"When Marnie Was There," the delicate, evocative new Japanese animated film from Studio Ghibli, does not fall neatly into any conventional narrative category. But that doesn't get in the way of it being visually spectacular.
As directed by Hiromasa Yonebayashi, responsible for "The Secret World of Arrietty," "Marnie" shares with that 2010 film a magical sense of the natural world, an ability to create a hand-drawn universe that is meticulously made as well as quietly stunning.
Like "Arrietty," "Marnie" was suggested to Yonebayashi by Studio Ghibli's eminence grise Hayao Miyazaki, and like Miyazaki's "Howl's Moving Castle," it is based on a novel by a British fantasy writer, in this case Joan G. Robinson.
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Transposed from rural Britain to the northernmost Japanese island of Hokkaido, "Marnie" is part YA coming of age tale and part ghost story. It deals with friendship, loneliness, abandonment and forgiveness, and though its curious narrative arc means you're never sure exactly where it's going, the film works up a considerable emotional charge by the end.
"Marnie" starts with a 12-year-old girl named Anna Sasaki dealing with sadness. As voiced by Hailee Steinfeld in the dubbed English version and Sara Takatsuki in the subtitled Japanese, Anna always feels outside of the magical circle of friendship other girls share. Even Anna's foster mother worries about this, talking about how she always has "an ordinary face," one that doesn't show emotions.
Then Anna's chronic asthma becomes worse, and she is sent from urban Sapporo, where she lives, to recuperate in rural Hokkaido. She's to board with the Oiwas, relatives of her foster mother, a boisterous, jolly couple who don't take things too seriously.
A gifted but shy artist, Anna is looking for a place to sketch when she stumbles on an abandoned mansion set on a marsh, a place that she feels drawn to even though locals say it has a reputation for being haunted.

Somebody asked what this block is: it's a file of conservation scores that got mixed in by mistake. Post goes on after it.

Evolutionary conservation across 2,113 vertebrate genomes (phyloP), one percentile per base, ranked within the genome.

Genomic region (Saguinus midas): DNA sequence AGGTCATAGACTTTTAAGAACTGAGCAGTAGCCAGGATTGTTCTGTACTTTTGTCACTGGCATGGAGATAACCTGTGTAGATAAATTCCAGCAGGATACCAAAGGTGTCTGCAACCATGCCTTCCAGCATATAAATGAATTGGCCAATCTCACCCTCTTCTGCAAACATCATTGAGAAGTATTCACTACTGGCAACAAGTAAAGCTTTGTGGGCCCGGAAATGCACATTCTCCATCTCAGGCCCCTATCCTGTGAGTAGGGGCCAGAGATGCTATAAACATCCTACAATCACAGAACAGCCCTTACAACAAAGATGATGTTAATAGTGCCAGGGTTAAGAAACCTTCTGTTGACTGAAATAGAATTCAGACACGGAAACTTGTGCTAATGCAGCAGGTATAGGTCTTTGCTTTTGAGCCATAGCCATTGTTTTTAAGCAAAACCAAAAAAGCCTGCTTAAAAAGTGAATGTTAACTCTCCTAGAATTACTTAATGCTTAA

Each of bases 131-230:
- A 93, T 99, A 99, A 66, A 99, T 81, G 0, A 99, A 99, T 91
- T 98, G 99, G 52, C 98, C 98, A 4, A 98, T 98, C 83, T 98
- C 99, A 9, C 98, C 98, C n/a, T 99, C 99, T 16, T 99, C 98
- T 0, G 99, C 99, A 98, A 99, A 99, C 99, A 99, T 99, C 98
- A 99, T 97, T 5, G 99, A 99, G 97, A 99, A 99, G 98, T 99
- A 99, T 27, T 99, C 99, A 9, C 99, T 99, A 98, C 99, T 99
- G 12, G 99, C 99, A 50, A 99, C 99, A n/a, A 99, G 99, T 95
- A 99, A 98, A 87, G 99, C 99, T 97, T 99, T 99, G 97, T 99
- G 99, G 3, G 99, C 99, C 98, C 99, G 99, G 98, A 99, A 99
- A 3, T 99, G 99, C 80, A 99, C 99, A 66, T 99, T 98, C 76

Because of the house's location on the marsh, the effect of the tides means it's accessible only at certain times. Pulled there almost by an unknown force, Anna rows out to the house one evening, and there she meets Marnie (Kiernan Shipka/Katsumi Arimura), a girl her own age with stunning blond hair whom she has previously dreamed about.
The two young people become fast friends, exchanging confidences and stories about their mutual loneliness. "You're my precious person," Marnie tells Anna. "Promise me we'll remain a secret."
Anna, whose first words to Marnie were, "Are you a real person?" a question the blond girl ignores, clearly only half-believes that this creature is real, but her need for companionship is so strong and Marnie fills it so well that she doesn't really care.
One of the virtues of telling this story with animation is that everything looks equally real and those in the audience can't be sure any more than Anna about exactly who Marnie is. Director Yonebayashi's elegant style, which uses gorgeous colors to combine the real and the magical in a believable way, also helps to tell this unusual tale effectively.
For in some ways the story of "When Marnie Was There" grows stranger and more complex the longer it goes on, slowly allowing us deeper and deeper into the world these two have made for each other. Yonebayashi's style is intentionally unhurried; he's in no rush to reveal the secrets of the world he's taken us into. But his aim is true, and the rewards of this film are unmistakable.
'When Marnie Was There'
MPAA rating: PG for thematic elements and smoking
Running time: 1 hour, 43 minutes
Playing: Landmark Nuart, West Los Angeles